Expecting grass to grow in shade is like expecting a country singer to perform opera. Either may get by, but neither is the optimal. Fortunately, moss can perform like a star in the shade.
Moss can be a great alternative to grass. It thrives in shade, softens the appearance of rocks, stays green all year, and does not ask for much care: no cutting, constant edging, fertilizing, nor treating for bugs or fungus; and just an occasional weeding. During dry periods moss will brown out, but will return to its verdant green color when showers return.
While able to adapt to a wide range of soil conditions and surfaces, moss likes a more acidic soil (pH 6.0 and lower) than most grasses (it prefers a soil that is slightly acidic: pH 6.0 to 6.5). Before planting get soil tested and adjust the pH accordingly.
Here are three methods to consider for cultivating moss. The first technique is the natural method. Simply clear away the sticks and leaves to expose the soil where moss wants to grow, get out of its way and be patient. Over time it will establish itself.
A second technique is the milkshake method. Blend a handful of moss with a cup of buttermilk and then paint the mixture where you want it to grow. Gardening articles written about moss milkshakes make for fun reading and sound easy, but I’ve had mixed results. (Using the family blender will not sit well with whomever is in charge of the kitchen. Buy an old blender at a garage sale and thank me later.)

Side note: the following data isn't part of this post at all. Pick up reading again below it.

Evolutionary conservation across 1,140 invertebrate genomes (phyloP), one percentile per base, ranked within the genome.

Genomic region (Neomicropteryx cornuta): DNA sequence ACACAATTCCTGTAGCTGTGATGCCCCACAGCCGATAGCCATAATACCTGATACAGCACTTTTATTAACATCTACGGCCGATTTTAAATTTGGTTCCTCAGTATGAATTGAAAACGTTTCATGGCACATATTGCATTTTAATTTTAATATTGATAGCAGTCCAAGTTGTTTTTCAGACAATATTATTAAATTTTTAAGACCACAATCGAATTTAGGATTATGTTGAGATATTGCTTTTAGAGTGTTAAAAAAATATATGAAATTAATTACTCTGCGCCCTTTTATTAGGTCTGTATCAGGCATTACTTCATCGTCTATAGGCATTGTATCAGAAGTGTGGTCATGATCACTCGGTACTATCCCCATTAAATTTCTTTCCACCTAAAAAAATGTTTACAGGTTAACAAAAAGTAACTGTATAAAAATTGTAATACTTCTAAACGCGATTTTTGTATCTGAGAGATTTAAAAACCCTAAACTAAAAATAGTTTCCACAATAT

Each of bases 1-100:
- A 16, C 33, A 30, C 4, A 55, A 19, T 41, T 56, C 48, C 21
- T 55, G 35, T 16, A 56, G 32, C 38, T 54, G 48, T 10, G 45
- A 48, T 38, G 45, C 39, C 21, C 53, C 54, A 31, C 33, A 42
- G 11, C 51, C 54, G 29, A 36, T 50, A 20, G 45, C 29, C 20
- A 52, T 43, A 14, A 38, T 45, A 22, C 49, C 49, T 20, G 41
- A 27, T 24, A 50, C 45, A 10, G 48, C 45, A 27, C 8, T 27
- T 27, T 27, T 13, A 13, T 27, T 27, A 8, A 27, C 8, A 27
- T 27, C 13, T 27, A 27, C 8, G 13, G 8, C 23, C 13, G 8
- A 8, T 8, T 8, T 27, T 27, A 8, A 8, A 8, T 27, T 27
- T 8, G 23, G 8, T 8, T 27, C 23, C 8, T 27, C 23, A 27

Method three, the sod technique, is perhaps the most successful, and can produce almost instant results. Buying moss sod is quite expensive, however. But if you see moss growing nearby your neighbors will probably be happy to let you take as much as you want.
Slide the sharp edge of a flat shovel about 1/4 inch or so under where the moss is attached to the ground and end up with small, thin strips of sod of varying sizes resembling flounder fillets. Larger strips tend to break off when lifting. Stack the harvested sod and odd scraps on an old sheet to make moving them easier.
To install, rake the soil about 1/4 inch deep, lay the sod in place (like a puzzle), tamp or walk on the new sod, then water it. Walk or tamp again and this time crush the edges, which helps the sod retain moisture. Water moderately 3 to 4 times weekly until there is new fuzzy growth on top and the pieces start to knit together. From there, an occasional weeding is about all that it needs to look great.
What may have seemed a slow and frustrating process develops into an attractive and welcome feature. It won’t be long before you’ll be singing the praises of moss.
Dr. Ed Merritt is an Extension Master Gardener Volunteer in Haywood County. For information visit www.haywood.ces.ncsu.edu, or call the Haywood County Extension Center at 456-3575. ©2019 NC State University.